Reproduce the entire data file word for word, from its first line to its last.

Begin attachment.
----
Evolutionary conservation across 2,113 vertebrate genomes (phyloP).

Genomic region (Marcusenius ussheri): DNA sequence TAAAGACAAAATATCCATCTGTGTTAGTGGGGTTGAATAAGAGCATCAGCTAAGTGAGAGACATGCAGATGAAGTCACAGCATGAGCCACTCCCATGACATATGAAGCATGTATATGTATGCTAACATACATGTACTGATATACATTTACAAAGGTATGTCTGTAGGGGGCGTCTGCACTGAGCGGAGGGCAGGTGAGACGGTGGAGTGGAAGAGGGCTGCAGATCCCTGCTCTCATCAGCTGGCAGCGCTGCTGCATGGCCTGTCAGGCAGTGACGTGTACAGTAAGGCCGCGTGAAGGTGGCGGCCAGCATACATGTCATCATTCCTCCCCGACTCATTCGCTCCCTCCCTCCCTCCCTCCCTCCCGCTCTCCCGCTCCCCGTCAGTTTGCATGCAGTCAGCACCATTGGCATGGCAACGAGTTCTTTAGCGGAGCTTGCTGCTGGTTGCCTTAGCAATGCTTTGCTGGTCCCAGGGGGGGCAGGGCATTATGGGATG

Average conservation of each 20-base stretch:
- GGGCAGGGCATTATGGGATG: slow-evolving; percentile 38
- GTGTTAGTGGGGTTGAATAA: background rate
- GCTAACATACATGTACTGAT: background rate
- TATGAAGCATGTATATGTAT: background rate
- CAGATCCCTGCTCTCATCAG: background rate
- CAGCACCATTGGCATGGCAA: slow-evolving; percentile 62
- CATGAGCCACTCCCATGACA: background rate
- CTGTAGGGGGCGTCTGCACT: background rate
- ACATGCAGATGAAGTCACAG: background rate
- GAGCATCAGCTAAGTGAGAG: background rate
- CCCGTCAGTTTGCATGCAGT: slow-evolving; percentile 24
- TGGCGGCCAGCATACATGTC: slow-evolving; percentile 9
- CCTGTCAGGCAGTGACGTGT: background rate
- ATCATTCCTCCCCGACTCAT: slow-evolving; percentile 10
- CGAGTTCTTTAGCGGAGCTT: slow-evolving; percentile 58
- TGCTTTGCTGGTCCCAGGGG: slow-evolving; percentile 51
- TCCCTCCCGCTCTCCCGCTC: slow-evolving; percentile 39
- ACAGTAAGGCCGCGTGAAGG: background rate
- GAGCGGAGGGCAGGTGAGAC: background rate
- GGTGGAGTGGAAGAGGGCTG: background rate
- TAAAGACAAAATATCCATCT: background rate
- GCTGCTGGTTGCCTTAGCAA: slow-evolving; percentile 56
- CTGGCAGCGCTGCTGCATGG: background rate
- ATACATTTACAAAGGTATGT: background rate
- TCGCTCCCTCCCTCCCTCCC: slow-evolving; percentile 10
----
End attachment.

Evolutionary conservation across 2,113 vertebrate genomes (phyloP).

Genomic region (Marcusenius ussheri): DNA sequence TAAAGACAAAATATCCATCTGTGTTAGTGGGGTTGAATAAGAGCATCAGCTAAGTGAGAGACATGCAGATGAAGTCACAGCATGAGCCACTCCCATGACATATGAAGCATGTATATGTATGCTAACATACATGTACTGATATACATTTACAAAGGTATGTCTGTAGGGGGCGTCTGCACTGAGCGGAGGGCAGGTGAGACGGTGGAGTGGAAGAGGGCTGCAGATCCCTGCTCTCATCAGCTGGCAGCGCTGCTGCATGGCCTGTCAGGCAGTGACGTGTACAGTAAGGCCGCGTGAAGGTGGCGGCCAGCATACATGTCATCATTCCTCCCCGACTCATTCGCTCCCTCCCTCCCTCCCTCCCTCCCGCTCTCCCGCTCCCCGTCAGTTTGCATGCAGTCAGCACCATTGGCATGGCAACGAGTTCTTTAGCGGAGCTTGCTGCTGGTTGCCTTAGCAATGCTTTGCTGGTCCCAGGGGGGGCAGGGCATTATGGGATG

Average conservation of each 20-base stretch:
- GGGCAGGGCATTATGGGATG: slow-evolving; percentile 38
- GTGTTAGTGGGGTTGAATAA: background rate
- GCTAACATACATGTACTGAT: background rate
- TATGAAGCATGTATATGTAT: background rate
- CAGATCCCTGCTCTCATCAG: background rate
- CAGCACCATTGGCATGGCAA: slow-evolving; percentile 62
- CATGAGCCACTCCCATGACA: background rate
- CTGTAGGGGGCGTCTGCACT: background rate
- ACATGCAGATGAAGTCACAG: background rate
- GAGCATCAGCTAAGTGAGAG: background rate
- CCCGTCAGTTTGCATGCAGT: slow-evolving; percentile 24
- TGGCGGCCAGCATACATGTC: slow-evolving; percentile 9
- CCTGTCAGGCAGTGACGTGT: background rate
- ATCATTCCTCCCCGACTCAT: slow-evolving; percentile 10
- CGAGTTCTTTAGCGGAGCTT: slow-evolving; percentile 58
- TGCTTTGCTGGTCCCAGGGG: slow-evolving; percentile 51
- TCCCTCCCGCTCTCCCGCTC: slow-evolving; percentile 39
- ACAGTAAGGCCGCGTGAAGG: background rate
- GAGCGGAGGGCAGGTGAGAC: background rate
- GGTGGAGTGGAAGAGGGCTG: background rate
- TAAAGACAAAATATCCATCT: background rate
- GCTGCTGGTTGCCTTAGCAA: slow-evolving; percentile 56
- CTGGCAGCGCTGCTGCATGG: background rate
- ATACATTTACAAAGGTATGT: background rate
- TCGCTCCCTCCCTCCCTCCC: slow-evolving; percentile 10